Dr Andreas Gattinger, agricultural scientist and Head of Climate Research at FiBL in Frick (Switzerland) and Frankfurt (Germany), recently successfully completed his habilitation at the Justus Liebig University Giessen. As part of the University’s habilitation process at Faculty 09 - Agricultural Sciences, Nutritional Sciences, and Environmental Management he prepared a habilitation thesis entitled "Carbon fluxes in soil ecosystems with particular emphasis on the role of the soil microbiota" and presented his inaugural lecture on "Nullbodenbearbeitung - ein klimafreundlicher Ansatz in der Landwirtschaft?" ("Zero tillage - a climate-friendly approach to farming?"). He has thus proven his exceptional ability for independent scholarly research and academic teaching in the field of soil ecology.
Prof. Dr Hans-Georg Frede acted as academic mentor to Dr Gattinger, whose habilitation thesis builds on a total of sixteen original publications focussing on topics such as soil microbial community structure in natural ecosystems and farmland, impacts of organic fertiliser (cattle manure) on microbial activity and material fluxes, the rhizosphere as a "hot spot" of microbial diversity and carbon turnover, as well as soil carbon sequestration and greenhouse gas emissions from soils.
At the occasion of his inaugural lecture entitled "Klimawirkungen der konservierenden Bodenbearbeitung - Realität und Visionen" ("Climate impacts of conservation tillage - Reality and vision"), Dr Gattinger was awarded his Habilitation Certificate by the Faculty’s Vice-Dean Prof. Dr Klaus Eder and was thus granted the venia legendi (permission to lecture) for soil ecology.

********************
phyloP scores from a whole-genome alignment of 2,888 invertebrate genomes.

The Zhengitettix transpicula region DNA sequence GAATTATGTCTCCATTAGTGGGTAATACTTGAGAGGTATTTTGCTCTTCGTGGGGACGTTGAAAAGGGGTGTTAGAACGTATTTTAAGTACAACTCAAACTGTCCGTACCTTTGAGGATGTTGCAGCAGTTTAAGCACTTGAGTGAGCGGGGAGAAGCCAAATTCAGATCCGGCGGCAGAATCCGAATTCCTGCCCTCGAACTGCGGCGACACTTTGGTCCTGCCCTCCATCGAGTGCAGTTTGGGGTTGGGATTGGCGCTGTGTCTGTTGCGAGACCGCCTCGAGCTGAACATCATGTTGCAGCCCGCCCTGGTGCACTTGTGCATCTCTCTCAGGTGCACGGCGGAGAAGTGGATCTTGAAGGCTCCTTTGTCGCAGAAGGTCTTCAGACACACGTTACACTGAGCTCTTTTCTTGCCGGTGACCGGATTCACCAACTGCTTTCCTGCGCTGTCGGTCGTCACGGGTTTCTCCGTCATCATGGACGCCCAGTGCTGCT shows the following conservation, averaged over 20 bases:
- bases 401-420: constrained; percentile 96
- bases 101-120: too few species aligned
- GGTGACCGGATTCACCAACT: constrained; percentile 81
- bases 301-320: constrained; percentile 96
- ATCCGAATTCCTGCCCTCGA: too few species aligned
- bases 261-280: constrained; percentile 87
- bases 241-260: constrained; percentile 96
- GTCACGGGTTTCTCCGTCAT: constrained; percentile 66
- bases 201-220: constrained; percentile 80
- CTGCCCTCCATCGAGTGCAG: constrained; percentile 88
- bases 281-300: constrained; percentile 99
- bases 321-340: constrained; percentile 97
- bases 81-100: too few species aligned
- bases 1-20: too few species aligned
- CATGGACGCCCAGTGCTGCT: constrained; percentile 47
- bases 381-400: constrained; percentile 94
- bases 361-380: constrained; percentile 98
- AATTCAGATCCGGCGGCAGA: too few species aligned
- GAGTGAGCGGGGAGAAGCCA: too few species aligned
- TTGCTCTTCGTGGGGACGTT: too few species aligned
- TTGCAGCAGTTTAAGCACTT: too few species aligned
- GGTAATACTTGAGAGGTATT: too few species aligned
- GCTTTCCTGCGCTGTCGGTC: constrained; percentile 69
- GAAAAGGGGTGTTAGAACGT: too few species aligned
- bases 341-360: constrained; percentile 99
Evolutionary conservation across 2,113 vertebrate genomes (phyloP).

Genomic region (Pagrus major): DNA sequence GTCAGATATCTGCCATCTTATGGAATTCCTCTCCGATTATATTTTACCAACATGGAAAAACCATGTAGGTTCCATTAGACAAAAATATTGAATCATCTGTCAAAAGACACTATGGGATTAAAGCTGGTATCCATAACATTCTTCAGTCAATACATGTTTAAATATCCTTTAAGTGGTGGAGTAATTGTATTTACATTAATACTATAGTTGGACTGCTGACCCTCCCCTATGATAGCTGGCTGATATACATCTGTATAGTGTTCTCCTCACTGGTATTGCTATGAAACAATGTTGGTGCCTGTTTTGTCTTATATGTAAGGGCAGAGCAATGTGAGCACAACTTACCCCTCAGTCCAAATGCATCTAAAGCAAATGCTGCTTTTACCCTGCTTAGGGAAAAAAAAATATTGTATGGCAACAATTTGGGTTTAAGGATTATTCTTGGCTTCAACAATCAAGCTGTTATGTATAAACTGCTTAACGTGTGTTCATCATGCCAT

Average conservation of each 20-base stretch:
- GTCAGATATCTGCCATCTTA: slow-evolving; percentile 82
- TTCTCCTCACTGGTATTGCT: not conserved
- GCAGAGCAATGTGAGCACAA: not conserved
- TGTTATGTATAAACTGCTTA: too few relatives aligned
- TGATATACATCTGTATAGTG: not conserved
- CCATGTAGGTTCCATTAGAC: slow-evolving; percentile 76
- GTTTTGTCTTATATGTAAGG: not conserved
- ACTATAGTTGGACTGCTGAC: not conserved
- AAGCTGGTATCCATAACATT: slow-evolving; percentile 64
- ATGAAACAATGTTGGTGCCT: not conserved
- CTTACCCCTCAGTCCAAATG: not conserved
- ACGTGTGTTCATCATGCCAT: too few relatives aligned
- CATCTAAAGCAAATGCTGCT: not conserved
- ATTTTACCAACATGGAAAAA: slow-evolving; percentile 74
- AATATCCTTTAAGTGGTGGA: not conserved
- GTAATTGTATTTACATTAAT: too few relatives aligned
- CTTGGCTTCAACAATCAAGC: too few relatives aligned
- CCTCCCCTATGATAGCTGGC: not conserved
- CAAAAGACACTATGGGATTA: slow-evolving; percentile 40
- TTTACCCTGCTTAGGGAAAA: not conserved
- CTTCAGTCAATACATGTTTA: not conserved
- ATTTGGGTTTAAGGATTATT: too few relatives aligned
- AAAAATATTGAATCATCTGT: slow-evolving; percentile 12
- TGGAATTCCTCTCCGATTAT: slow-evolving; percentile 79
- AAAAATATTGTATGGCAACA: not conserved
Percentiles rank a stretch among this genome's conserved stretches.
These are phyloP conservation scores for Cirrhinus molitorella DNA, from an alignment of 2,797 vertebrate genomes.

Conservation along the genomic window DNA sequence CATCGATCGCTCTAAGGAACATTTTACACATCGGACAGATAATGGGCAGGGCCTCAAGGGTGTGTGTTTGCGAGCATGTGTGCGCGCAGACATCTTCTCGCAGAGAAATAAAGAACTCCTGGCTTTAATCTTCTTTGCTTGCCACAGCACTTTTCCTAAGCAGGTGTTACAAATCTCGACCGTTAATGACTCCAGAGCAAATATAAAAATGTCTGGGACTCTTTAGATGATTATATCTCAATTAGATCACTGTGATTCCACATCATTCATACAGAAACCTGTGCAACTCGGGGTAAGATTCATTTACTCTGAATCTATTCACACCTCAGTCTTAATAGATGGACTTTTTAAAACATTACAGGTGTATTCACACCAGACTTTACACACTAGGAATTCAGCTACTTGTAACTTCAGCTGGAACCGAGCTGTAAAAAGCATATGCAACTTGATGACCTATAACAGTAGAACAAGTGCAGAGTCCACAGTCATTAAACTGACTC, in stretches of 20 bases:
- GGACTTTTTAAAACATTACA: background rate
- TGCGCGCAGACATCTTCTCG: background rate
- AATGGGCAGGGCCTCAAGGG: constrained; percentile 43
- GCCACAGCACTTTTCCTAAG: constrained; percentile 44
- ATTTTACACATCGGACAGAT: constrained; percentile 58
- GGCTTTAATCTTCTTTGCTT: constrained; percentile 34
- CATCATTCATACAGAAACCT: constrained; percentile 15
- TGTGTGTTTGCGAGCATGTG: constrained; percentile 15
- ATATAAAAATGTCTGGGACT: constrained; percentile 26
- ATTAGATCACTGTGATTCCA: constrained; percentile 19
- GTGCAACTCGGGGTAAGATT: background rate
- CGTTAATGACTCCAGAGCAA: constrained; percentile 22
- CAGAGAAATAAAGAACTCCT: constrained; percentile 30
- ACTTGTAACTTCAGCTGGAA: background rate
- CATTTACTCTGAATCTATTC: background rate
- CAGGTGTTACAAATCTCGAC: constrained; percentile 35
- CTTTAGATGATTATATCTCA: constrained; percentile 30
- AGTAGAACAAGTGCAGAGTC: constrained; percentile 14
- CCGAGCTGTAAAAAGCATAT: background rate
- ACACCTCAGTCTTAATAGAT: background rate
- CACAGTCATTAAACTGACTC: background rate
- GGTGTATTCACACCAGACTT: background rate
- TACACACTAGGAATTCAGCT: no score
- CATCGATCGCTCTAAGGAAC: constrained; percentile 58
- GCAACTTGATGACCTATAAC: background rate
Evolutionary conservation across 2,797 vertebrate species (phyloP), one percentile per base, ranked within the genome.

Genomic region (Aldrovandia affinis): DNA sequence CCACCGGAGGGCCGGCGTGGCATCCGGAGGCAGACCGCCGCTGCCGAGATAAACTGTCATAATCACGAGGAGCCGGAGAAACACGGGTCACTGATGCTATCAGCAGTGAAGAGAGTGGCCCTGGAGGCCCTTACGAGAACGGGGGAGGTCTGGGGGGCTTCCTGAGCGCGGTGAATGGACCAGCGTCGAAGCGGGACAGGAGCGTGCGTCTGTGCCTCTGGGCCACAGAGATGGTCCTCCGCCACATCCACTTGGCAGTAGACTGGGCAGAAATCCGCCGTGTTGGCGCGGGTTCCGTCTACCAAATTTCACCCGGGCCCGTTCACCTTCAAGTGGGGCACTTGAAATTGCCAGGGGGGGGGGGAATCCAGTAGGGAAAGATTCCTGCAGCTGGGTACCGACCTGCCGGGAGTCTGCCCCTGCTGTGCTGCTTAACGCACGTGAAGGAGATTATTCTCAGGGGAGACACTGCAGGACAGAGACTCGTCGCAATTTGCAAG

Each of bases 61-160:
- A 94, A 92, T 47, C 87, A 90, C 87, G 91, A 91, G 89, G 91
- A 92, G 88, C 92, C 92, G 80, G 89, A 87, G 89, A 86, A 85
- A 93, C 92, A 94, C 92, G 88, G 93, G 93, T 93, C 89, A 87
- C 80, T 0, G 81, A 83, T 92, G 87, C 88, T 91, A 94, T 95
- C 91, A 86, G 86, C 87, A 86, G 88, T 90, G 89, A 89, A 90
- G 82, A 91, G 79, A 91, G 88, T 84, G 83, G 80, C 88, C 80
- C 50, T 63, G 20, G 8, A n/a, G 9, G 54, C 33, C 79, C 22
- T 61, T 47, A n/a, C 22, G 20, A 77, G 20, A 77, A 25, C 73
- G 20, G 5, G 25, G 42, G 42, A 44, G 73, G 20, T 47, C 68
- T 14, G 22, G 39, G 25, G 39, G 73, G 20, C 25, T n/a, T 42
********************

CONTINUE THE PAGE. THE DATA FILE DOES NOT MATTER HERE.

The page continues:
Andreas Gattinger originally trained as a chemical laboratory assistant, then studied agricultural sciences at the Universities of Kassel and Aberdeen, wrote his PhD in soil microbiology at the Technical University of Munich School of Life Sciences Weihenstephan, and for ten years worked in agroecosystems research at the Institute for Soil Ecology of the Helmholtz Centre for Environmental Research in Munich. He has international scientific expertise with a focus on carbon and nitrogen fluxes in agricultural ecosystems and on the role of soil microbiota. He has authored or co-authored a total of 47 peer-reviewed scientific journal articles to date. Dr Gattinger is involved in numerous national and international research projects on climate change mitigation and adaptation in agriculture. He teaches at the Universities of Basel and Giessen and together with his family he manages his parents’ holding in Selters (Germany) as an organic farm.